Reason Roundup

The Feds Are Going After Trump's Lawyer. It Looks Pretty Bad: Reason Roundup

Plus: Facebook chief Mark Zuckerberg to testify before Congress, Backpage indictment unsealed, tensions rise after chemical attack in Syria.


Douliery Olivier/ABACA/Newscom

The feds raided the office and hotel of Trump's personal lawyer, Michael Cohen. Federal agents raided Cohen's office, home, and hotel rooms and seized "records related to several topics including payments to a pornographic-film actress," according to The New York Times. "The search does not appear to be directly related to Mr. Mueller's investigation, but likely resulted from information he had uncovered."

That information was at least in part related to Cohen's $130,000 payment to porn actress and director Stormy Daniels. According to The Washington Post, Cohen is under investigation for bank fraud, wire fraud and campaign finance violations. None of the documents on Cohen are public yet, but the Post cites four people "familiar with the investigation" and reports that:

Investigators took Cohen's computer, phone and personal financial records, including tax returns, as part of the search of his office at Rockefeller Center … In a dramatic and broad seizure, federal prosecutors collected communications between Cohen and his clients — including those between the lawyer and Trump, according to [two sources].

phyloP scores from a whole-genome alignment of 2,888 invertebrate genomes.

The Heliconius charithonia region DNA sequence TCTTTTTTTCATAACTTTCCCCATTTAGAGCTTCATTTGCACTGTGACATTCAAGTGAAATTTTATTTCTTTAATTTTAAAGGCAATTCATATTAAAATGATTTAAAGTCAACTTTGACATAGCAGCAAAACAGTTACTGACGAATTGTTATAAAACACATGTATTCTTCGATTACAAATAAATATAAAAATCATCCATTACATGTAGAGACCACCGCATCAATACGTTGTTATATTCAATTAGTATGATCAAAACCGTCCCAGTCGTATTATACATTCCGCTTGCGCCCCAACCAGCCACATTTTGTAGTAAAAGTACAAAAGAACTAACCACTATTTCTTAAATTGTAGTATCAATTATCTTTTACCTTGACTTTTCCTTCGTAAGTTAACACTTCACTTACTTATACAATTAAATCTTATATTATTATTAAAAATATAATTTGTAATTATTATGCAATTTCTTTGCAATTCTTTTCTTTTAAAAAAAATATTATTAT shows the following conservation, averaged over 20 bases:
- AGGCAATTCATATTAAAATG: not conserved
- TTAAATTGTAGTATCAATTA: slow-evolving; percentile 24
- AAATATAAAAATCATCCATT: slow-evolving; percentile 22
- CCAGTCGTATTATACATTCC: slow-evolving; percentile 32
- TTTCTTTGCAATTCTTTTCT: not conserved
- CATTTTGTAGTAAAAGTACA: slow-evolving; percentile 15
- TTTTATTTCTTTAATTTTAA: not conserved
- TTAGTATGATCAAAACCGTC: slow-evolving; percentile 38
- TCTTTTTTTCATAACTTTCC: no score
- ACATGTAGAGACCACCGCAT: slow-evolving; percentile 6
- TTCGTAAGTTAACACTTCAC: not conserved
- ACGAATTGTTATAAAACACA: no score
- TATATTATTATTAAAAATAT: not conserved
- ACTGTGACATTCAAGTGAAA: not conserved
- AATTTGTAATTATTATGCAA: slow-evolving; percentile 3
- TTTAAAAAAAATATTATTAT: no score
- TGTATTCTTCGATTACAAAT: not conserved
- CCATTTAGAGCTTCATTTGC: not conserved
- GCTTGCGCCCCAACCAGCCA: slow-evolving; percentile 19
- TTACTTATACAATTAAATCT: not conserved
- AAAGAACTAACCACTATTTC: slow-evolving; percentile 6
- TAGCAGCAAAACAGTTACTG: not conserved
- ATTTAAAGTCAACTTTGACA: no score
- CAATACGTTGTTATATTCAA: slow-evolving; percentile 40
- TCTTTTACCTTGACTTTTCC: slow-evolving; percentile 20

"Stormy Daniels and Donald Trump appear to be vying for the world record for the longest one-night stand in history," quipped Harry Litman, a former U.S. attorney and deputy assistant attorney general, in The New York Times. I'll let him recap the Stormy settlement situation so far:

Mr. Cohen and Mr. Trump's troubles in the hush agreement case are of their own making. First, Mr. Cohen insisted, through his lawyer, that the president was never aware of the agreement and that Mr. Cohen acted wholly on his own. Then, speaking briefly to reporters on Air Force One last Thursday, Mr. Trump, echoing Mr. Cohen, said that he knew nothing about the arrangement. In saying so, he walked directly into the buzz saw of the legal position of Ms. Daniels and her attorney, Michael Avenatti.

The hush agreement identified Mr. Trump as a party and required him to do a number of things. But since he insists he didn't know about the agreement, there's no way he could have entered into it. Moreover, Mr. Trump's avowed cluelessness implies that Mr. Cohen induced Ms. Daniels to sign the agreement through fraud — a lie about Mr. Trump's performance of reciprocal obligations. Both of these circumstances invalidate the hush agreement's very formation under basic contract law principles.